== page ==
As a former school-based SLP, I have lived and reveled in the life of working in the schools. As a former district and regional lead, I have supported many (happy and unhappy) SLPs. And, now, I currently serve clients through our clinic. I would like to share my insights on how to work as an SLP effectively, efficiently and happily. Join us as we roll out our series on how to be a productive and happy SLPs.
Here is my first tip—make your efforts cumulative. Year after year, we gear up for the new school year or a new clinic caseload. And, it seems like our job should get easier, right? Math is not my forte; however, the following Equation-of-SLP-Ease should be applicable:
According to my algebra, for every year of SLP-service I put in, my effort should feel less….difficult. However, based on the input of SLPs, this is far from the truth. This is because our daily endeavors are not cumulative. What am I talking about? Each time you put work towards creating materials, you need to organize it, label it and keep it for next year. I promise you will have another student or group that will benefit from the same materials in the future. Keep the materials in one of the following, awesome therapy-keepers:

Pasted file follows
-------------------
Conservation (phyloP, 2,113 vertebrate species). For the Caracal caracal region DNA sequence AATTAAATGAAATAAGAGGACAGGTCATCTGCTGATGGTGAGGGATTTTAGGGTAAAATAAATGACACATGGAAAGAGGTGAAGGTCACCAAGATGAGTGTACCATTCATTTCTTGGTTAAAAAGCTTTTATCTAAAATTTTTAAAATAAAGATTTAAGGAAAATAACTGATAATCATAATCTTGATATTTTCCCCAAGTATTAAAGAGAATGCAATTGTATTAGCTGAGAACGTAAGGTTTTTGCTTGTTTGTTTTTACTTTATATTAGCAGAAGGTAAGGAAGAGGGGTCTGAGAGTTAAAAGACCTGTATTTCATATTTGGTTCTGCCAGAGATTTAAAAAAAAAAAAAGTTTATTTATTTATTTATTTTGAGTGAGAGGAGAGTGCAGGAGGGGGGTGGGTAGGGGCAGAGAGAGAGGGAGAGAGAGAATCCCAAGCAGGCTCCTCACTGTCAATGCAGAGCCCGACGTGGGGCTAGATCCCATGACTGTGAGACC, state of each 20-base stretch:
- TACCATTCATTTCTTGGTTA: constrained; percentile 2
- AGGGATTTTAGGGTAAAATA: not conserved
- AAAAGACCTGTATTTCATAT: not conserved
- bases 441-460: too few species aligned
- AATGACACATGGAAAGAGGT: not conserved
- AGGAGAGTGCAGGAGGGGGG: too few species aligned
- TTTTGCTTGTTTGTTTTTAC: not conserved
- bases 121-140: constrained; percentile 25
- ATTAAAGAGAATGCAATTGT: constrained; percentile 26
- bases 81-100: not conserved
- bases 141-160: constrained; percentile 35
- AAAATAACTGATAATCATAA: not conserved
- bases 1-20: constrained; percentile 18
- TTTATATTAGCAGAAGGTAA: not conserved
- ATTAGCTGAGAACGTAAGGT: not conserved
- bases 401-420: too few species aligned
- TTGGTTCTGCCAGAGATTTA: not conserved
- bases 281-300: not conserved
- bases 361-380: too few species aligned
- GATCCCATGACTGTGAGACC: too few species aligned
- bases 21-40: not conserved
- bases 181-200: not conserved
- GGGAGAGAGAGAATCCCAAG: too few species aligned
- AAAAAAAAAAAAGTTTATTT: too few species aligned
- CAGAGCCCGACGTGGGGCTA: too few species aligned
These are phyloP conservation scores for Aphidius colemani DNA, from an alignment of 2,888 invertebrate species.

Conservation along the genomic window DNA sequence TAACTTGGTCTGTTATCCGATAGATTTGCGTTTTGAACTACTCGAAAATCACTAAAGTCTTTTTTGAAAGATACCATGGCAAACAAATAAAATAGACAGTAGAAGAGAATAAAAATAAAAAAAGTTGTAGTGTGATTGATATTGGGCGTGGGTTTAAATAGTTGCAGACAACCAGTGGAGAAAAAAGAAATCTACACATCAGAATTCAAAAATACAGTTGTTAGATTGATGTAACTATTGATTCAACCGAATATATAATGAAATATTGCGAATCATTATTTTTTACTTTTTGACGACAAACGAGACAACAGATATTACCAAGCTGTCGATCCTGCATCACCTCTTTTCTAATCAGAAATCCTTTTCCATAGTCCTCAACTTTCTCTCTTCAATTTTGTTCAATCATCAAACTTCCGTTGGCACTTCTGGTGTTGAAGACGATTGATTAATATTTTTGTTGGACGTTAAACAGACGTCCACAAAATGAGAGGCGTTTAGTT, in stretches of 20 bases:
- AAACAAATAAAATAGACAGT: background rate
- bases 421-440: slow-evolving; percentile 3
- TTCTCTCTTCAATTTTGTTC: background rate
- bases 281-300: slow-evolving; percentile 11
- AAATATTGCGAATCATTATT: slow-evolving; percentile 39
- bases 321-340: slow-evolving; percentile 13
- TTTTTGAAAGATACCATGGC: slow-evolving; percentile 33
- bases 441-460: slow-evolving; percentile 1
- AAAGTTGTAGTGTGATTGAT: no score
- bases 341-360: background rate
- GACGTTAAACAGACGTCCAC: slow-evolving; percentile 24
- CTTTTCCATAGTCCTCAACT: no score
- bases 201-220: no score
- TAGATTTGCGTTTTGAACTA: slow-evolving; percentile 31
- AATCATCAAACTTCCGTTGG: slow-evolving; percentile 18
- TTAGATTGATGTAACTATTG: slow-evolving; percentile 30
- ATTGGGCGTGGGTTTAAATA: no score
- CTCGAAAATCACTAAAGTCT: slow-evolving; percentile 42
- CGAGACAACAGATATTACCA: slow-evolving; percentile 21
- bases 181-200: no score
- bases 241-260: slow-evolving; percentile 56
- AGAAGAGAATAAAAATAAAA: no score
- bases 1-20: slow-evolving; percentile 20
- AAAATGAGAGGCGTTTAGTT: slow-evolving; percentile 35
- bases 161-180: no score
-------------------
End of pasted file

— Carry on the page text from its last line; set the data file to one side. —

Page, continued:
Option #1: A notebook
Option #2: A clear box
Option #3: A shared drive
I remember walking into Aimee’s room, and she had labeled boxes on her shelves for every thematic unit she had. When it was time to use her box for The Very Hungry Caterpillar, she just pulled her box off the shelf, and she had her materials for an entire month. You could even take it one step further. In my former district, SLPs shared all of their materials with each other on a shared drive. So, I have the therapy materials of almost 50 SLPs at my fingertips. Google Drive is one of our favorite places to save and share information with fellow SLPs.
Make your work cumulative, and I promise it will get easier every year. Stay tuned for the last four installments of How to Happily be an SLP in 5 Easy Steps. Next, we will talk about Step 2: Choose Articulation Therapy Activities that Lead to Quick Dismissals.